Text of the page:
Saturday, May 23, 2020

Bond Energy Definition in Chemistry

Bond energy (E)Â  is defined as the amount of energy required to break apart a mole of molecules into its component atoms. It is a measure of the strength of a chemical bond. Bond energy is also known as bond enthalpy (H) or simply as bond strength. Bond Energy Explained Bond energy is based on an average of bond dissociation values for species in the gas phase, typically at a temperature of 298 Kelvin. It may be found by measuring or calculating the enthalpy change of breaking a molecule into its component atoms and ions and dividing the value by the number of chemical bonds. For example, the enthalpy change of breaking methane (CH4) into a carbon atom and four hydrogen ions, divided by four (the number of C-H) bonds, yields the bond energy. Bond energy is not the same thing as bond-dissociation energy. Bond energy values are an average of the bond-dissociation energies within a molecule. Breaking subsequent bonds requires a different amount of energy.

Tuesday, May 12, 2020

The Great Gatsby Questions for Study and Discussion

The Great Gatsby is American author F. Scott Fitzgeralds most famous novel. The story, a symbolic portrayal of the decline of the American Dream, is an accurate depiction of the Jazz Age that cemented Fitzgerald as a fixture in literary history. Fitzgerald is a master storyteller who layers his novels with themes and symbolism. Study Questions Here are some questions around which to build a lively discussion for your next book club meeting: What is important about the title of The Great Gatsby?Which adaptations of the novel have you seen? What did you think of them?What are the conflicts in The Great Gatsby? What types of conflicts—physical, moral, intellectual, or emotional—figure in this novel? Are they resolved?Why is Gatsby unable to put the past behind him? Why does he demand that Daisy renounce her former love for her husband?What choice would you have made in Daisys situation?What role does Daisy play in Gatsbys downfall?How is alcohol used in the novel?Why do you think the author chose to tell the story from the perspective of Nick, a friend of Gatsby?How does Fitzgerald reveal character in The Great Gatsby?How is class depicted in the novel? What point is the author trying to make?What are some themes and symbols in The Great Gatsby?What does the green light represent?Why does the author call our attention to the billboard advertising Dr. T.J.  Eckleburg, an optometrist? What is the meaning of t he vacant eyes that watch the characters?Is Gatsby consistent in his actions? Why did he change his name? Do you ever find him fake or contrived? Is he a fully developed character?Do you consider Gatsby to be a self-made man? Is he a good portrayal of achieving the American Dream?Do you find the characters likable? Would you want to meet them?Did the novel end the way you expected?How essential is the setting? Could the story have taken place anywhere else or at any other time?What do you think the lavish parties at Gatsbys mansion were meant to represent? What is the author trying to say about American culture?What is the role of women in The Great Gatsby? Is love relevant? Are relationships meaningful?What do you think about Daisys assessment that women must be pretty but unintelligent if they want to be happy? What in her life led her to this conclusion?Why is The Great Gatsby controversial? Why has it been banned/challenged?How does religion figure into the novel? How would the novel be different if religion or spirituality played a more prominent role in the text?How does The Great Gatsby relate to current society? How well did it represent the Jazz Age (society and literature) at the time it was published? Is the novel still relevant?Would you recommend The Great Gatsby to a friend?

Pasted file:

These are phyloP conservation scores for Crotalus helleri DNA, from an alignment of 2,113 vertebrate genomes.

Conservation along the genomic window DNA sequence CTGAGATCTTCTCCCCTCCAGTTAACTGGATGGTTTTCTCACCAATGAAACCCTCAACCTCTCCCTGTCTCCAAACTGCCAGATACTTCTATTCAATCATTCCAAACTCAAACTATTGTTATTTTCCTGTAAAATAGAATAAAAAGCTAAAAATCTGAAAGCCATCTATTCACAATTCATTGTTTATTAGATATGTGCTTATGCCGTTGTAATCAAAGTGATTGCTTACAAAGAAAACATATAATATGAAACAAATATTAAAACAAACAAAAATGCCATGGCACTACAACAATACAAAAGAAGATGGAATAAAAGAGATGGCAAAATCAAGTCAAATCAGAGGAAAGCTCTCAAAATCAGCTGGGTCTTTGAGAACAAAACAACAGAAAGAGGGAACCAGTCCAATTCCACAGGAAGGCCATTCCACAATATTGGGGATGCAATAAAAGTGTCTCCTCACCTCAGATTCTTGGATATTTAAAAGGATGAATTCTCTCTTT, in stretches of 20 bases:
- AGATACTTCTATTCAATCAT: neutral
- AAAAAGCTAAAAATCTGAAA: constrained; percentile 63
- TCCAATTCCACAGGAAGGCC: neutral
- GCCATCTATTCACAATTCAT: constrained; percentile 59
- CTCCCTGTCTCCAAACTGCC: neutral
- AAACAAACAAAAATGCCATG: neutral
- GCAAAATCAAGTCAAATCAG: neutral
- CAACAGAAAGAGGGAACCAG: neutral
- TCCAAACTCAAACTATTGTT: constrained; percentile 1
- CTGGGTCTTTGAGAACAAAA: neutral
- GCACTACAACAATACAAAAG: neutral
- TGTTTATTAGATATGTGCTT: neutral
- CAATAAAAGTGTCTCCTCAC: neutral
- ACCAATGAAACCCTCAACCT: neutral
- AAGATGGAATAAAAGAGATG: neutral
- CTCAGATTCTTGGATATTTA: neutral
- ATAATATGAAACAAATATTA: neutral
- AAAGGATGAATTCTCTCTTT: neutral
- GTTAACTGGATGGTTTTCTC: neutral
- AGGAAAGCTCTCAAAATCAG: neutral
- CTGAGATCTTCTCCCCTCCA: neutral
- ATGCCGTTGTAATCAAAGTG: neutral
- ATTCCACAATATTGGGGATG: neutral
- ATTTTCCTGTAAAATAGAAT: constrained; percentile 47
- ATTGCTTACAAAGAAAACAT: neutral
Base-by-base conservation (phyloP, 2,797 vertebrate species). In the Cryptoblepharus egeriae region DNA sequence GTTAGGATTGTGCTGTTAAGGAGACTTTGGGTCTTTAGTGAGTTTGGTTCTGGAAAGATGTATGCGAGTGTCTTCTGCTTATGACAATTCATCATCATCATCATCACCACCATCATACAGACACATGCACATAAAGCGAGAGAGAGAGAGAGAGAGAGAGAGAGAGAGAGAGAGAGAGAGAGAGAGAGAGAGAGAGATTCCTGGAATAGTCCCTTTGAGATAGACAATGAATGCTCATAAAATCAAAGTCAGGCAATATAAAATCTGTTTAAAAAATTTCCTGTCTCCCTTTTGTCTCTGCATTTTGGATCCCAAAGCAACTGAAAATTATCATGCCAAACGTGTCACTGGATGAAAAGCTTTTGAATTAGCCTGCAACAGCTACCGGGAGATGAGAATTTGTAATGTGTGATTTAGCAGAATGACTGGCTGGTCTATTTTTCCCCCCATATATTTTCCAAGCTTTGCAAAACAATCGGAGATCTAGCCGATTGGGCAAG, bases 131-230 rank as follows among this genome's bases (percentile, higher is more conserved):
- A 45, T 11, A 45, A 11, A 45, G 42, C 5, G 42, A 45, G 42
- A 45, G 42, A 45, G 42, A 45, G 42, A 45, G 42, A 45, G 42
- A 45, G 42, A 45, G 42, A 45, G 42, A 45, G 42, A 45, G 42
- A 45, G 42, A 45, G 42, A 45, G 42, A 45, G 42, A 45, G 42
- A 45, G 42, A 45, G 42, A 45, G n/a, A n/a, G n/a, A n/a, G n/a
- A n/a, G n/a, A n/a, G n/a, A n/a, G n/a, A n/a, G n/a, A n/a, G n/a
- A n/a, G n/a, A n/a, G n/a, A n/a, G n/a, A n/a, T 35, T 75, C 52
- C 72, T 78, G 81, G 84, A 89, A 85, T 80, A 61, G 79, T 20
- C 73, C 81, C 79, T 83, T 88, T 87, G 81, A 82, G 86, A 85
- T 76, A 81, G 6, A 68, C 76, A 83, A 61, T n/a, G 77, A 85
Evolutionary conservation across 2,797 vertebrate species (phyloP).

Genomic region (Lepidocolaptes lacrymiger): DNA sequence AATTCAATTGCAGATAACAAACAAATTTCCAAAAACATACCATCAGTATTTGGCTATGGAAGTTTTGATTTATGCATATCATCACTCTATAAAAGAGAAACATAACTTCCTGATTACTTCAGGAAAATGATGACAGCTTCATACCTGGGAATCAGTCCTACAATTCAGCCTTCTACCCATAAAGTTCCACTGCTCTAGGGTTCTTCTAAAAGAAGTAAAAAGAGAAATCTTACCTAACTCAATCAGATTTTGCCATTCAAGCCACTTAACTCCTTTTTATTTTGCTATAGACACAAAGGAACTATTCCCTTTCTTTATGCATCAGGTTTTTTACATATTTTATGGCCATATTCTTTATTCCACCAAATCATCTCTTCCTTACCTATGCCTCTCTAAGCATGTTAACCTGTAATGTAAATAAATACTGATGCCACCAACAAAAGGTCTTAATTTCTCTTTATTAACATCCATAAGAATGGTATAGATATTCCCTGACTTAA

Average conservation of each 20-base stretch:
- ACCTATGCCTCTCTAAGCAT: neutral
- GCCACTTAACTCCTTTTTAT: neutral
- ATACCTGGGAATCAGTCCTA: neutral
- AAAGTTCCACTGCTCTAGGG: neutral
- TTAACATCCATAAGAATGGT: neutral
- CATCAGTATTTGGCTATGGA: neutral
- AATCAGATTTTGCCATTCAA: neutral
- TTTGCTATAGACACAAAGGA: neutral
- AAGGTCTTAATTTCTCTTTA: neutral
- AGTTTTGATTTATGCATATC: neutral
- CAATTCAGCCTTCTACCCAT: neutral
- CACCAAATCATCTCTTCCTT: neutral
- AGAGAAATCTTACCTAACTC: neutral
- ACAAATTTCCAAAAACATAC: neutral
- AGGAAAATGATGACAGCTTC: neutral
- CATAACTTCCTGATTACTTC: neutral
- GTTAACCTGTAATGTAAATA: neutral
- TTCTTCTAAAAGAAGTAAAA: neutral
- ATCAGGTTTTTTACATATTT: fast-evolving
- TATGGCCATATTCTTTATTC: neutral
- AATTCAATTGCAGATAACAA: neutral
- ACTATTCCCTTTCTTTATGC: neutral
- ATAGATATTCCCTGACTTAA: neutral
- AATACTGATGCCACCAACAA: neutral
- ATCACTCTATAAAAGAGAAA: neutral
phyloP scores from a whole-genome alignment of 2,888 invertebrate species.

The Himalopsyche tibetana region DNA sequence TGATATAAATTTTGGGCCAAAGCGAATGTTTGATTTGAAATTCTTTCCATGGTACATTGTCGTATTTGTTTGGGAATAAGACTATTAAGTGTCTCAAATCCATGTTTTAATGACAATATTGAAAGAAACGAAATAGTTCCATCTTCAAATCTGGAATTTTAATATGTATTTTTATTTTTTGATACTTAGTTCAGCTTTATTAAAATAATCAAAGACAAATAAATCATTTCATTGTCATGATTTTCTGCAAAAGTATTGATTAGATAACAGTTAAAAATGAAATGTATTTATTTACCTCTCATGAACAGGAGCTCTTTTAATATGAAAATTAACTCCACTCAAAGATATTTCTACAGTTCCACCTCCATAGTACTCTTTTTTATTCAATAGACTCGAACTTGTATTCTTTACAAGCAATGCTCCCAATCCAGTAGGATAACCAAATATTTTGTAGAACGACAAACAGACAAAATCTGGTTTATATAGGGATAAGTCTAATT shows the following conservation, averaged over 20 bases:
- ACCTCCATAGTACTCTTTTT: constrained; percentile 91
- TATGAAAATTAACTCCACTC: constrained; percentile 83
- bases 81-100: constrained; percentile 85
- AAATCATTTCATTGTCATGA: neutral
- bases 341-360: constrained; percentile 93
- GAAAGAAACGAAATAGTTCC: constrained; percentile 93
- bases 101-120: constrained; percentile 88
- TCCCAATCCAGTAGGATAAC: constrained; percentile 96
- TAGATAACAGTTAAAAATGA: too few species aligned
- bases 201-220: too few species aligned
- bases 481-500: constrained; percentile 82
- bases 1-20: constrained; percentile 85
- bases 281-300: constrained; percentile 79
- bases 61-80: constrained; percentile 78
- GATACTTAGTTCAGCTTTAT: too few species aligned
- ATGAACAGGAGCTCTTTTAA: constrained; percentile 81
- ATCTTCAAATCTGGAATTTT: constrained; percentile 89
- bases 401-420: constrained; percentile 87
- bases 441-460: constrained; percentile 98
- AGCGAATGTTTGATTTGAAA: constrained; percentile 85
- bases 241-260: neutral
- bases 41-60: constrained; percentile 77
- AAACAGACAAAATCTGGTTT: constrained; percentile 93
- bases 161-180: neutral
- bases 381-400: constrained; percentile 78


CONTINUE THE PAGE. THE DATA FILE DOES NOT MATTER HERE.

Wednesday, May 6, 2020

Purpose of The Daily News Free Essays